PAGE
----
(Point) It is argued that psychoanalytic therapy is only of benefit to an articulate, intelligent, affluent minority.

    (Explain) Because psychoanalytic therapy involves talking and gaining insight, and is costly and time-consuming, it is argued that it is only of benefit to an articulate, intelligent, affluent minority. Evidence suggests psychoanalytic therapy works best if the client is motivated and has a positive attitude.

    (Consequences) A depressed client’s apathy, flat emotional state and lack of motivation limit the appropriateness of psychoanalytic therapy for depression. Furthermore, the levels of dependency of depressed clients mean that transference is more likely to develop.


Using Research Studies in your Essays

Research studies can either be knowledge or evaluation.

  • If you refer to the procedures and findings of a study, this shows knowledge and understanding.
  • If you comment on what the studies shows, and what it supports and challenges about the theory in question, this shows evaluation.

Writing an Introduction

It is often best to write your introduction when you have finished the main body of the essay, so that you have a good understanding to the topic area.

If there is a word count for your essay try to devote 10% of this to your introduction.

Ideally the introduction should;

  1. Identify the subject of the essay and define the key terms.

  2. Highlight the major issues which “lie behind” the question. Let the reader know how you will focus your essay by identifying the main themes to be discussed.

  3. “Signpost” the essay’s key argument, (and, if possible, how this argument is structured).

Introductions are very important as first impressions count and they can create a halo effect in the mind of the lecturer grading your essay. If you start off well then you are more likely to be forgiven for the odd mistake later one.


Writing a Conclusion

So many students either forget to write a conclusion or fail to give it the attention it deserves. If there is a word count for your essay try to devote 10% of this to your conclusion.

Ideally the conclusion should summarize the key themes / arguments of your essay. State the take home message – don’t sit on the fence, instead weigh up the evidence presented in the essay and make a decision which side of the argument has more support.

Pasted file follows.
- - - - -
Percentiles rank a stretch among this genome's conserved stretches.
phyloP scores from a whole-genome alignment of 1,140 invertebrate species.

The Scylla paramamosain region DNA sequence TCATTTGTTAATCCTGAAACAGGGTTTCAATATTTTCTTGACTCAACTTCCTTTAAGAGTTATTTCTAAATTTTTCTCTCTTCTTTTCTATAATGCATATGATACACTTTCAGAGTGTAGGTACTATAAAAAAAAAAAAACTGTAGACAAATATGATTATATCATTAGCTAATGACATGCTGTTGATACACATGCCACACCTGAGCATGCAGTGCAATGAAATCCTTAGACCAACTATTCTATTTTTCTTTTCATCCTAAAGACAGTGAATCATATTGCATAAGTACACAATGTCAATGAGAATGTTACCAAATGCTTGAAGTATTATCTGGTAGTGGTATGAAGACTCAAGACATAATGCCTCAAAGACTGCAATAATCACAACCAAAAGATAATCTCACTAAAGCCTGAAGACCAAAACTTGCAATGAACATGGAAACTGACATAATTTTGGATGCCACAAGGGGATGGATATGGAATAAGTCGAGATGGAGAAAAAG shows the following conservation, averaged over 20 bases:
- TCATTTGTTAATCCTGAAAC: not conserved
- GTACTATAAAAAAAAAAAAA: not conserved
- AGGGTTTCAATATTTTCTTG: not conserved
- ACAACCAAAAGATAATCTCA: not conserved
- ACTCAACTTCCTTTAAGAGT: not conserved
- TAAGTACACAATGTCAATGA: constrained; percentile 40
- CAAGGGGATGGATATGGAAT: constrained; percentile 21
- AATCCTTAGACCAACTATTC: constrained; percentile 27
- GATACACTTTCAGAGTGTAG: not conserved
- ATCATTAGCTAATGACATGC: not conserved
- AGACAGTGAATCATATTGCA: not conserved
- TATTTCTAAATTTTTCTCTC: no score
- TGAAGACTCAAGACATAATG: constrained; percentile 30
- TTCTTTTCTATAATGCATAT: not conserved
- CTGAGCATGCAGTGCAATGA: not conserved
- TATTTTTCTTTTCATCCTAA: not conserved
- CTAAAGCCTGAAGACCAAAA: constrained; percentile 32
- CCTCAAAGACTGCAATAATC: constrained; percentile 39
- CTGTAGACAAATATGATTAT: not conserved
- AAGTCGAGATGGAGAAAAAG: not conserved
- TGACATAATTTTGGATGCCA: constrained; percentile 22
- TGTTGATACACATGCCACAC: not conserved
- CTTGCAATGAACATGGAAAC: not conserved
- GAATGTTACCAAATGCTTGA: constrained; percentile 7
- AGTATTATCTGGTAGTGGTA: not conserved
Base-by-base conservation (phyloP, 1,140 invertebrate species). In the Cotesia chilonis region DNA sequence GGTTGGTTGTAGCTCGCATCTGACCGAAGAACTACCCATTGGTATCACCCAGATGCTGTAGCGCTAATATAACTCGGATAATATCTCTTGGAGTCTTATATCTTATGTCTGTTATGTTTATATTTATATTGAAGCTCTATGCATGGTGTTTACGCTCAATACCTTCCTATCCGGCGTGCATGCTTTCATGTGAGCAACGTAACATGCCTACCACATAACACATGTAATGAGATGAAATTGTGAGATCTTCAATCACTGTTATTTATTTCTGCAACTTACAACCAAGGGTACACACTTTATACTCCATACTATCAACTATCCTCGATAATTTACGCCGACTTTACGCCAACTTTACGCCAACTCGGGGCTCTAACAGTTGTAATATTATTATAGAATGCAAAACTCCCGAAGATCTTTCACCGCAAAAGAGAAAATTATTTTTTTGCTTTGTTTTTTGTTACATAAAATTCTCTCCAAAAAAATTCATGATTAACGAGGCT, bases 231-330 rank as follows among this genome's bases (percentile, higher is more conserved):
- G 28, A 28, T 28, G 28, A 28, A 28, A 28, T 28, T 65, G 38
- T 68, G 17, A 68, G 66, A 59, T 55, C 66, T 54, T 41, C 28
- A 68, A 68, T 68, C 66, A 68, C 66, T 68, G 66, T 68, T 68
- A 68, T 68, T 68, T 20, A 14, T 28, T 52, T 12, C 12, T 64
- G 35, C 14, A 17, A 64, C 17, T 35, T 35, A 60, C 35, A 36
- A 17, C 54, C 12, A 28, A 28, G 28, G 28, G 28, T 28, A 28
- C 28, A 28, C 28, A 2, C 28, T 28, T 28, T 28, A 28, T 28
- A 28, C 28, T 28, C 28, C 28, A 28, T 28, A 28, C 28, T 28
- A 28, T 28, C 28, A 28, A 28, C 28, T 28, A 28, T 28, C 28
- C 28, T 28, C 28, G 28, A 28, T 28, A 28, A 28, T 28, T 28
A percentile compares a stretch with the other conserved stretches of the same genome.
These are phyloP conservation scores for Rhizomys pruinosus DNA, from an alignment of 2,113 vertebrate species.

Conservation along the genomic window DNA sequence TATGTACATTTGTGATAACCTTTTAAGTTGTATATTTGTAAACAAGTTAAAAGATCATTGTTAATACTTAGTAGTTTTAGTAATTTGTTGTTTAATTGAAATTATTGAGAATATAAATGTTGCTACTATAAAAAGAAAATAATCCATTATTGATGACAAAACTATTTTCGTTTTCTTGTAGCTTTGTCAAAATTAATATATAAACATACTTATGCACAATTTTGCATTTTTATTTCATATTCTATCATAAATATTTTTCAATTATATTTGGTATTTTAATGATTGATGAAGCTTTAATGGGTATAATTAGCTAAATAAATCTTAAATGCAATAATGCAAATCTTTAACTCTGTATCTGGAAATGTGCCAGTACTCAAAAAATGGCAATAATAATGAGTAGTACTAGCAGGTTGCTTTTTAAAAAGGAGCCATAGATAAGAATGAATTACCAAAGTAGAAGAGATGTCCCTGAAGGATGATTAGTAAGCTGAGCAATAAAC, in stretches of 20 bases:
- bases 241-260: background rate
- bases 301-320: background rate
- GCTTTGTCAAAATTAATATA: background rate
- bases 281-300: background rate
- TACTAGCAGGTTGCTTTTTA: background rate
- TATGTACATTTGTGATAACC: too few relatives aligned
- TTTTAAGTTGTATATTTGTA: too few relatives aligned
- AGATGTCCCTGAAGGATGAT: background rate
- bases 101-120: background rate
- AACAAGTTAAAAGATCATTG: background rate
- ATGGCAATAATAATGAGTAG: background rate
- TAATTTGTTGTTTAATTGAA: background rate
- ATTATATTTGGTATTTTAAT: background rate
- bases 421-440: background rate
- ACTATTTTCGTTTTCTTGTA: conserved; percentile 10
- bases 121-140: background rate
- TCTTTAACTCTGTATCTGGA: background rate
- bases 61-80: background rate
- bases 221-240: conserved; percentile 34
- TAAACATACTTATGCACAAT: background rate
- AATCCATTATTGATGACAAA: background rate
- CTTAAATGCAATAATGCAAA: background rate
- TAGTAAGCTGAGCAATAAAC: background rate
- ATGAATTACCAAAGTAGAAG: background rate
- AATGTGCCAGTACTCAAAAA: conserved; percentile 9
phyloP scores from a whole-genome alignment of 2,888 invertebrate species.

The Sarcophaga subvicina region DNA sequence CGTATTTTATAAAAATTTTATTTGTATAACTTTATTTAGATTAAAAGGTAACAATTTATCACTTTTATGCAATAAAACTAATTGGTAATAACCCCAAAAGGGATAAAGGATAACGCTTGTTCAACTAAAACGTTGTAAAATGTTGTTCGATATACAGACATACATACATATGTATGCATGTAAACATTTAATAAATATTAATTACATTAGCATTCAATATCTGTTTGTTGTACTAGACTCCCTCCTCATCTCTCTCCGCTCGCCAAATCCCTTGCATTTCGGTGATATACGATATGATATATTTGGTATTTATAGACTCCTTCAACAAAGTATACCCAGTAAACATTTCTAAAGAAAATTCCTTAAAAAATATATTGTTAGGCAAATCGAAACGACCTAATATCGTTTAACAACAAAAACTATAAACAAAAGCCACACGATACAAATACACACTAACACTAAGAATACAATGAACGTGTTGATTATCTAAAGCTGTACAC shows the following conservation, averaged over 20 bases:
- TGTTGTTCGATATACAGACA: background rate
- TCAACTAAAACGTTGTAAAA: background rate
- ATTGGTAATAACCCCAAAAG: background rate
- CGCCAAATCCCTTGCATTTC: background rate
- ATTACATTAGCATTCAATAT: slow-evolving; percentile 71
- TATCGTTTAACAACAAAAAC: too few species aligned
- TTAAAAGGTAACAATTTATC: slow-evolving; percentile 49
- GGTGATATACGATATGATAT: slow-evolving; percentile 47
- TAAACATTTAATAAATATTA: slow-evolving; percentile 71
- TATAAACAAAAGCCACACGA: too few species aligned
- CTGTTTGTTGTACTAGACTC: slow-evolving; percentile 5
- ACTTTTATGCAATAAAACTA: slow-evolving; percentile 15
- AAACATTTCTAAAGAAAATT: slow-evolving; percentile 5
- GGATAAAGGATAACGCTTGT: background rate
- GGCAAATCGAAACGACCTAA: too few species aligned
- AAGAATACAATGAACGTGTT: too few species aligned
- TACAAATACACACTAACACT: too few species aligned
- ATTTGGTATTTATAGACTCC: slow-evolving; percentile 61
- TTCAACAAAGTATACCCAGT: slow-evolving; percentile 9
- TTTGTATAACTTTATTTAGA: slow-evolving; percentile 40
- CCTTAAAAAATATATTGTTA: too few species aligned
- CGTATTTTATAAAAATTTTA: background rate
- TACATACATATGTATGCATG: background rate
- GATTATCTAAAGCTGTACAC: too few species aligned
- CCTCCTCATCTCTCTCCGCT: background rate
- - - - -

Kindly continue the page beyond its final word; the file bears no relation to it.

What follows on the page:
Also, you might like to suggest what future research may need to be conducted and why (read the discussion section of journal articles for this).

Don't include new information / arguments (only information discussed in the main body of the essay).

If you are unsure of what to write read the essay question and answer it in one paragraph.

Points that unite or embrace several themes can be used to great effect as part of your conclusion.


The Importance of Flow

Obviously, what you write is important, but how you communicate your ideas / arguments has a significant influence on your overall grade. Most students may have similar information / content in their essays, but the better students communicate this information concisely and articulately.

When you have finished the first draft of your essay you must check if it 'flows'. This is an important feature of quality of communication (along with spelling and grammar).

This means that the paragraphs follow a logical order (like the chapters in a novel). Have a global structure with themes arranged in a way that allows for a logical sequence of ideas. You might want to rearrange (cut and paste) paragraphs to a different position in your essay if they don't appear to fit in with the essay structure.

To improve the flow of your essay make sure the last sentence of one paragraph links to first sentence of the next paragraph. This will help the essay flow and make it easier to read.

Finally, only repeat citations when it is unclear which study / theory you are discussing. Repeating citations unnecessarily disrupts the flow of an essay.


Referencing

The reference section is the list of all the sources cited in the essay (in alphabetical order). It is not a bibliography (a list of the books you used).

In simple terms every time you cite/refer to a name (and date) of a psychologist you need to reference the original source of the information.

If you have been using textbooks this is easy as the references are usually at the back of the book and you can just copy them down. If you have been using websites then you may have a problem as they might not provide a reference section for you to copy.

References need to be set out APA style:

Books

Author, A. A. (year). Title of work. Location: Publisher.

Journal Articles

Author, A. A., Author, B. B., & Author, C. C. (year). Article title. Journal Title, volume number(issue number), page numbers

A simple way to write your reference section is use Google scholar. Just type the name and date of the psychologist in the search box and click on the 'cite' link.

Next, copy and paste the APA reference into the reference section of your essay.

Once again remember that references need to be in alphabetical order according to surname.


Further Information

Writing Skills for Psychologists

Study Skills

Essay Writing Guide

How to reference this article:

McLeod, S. A. (2014). Essay writing guide for psychology students. Retrieved from www.simplypsychology.org/psychology-essay.html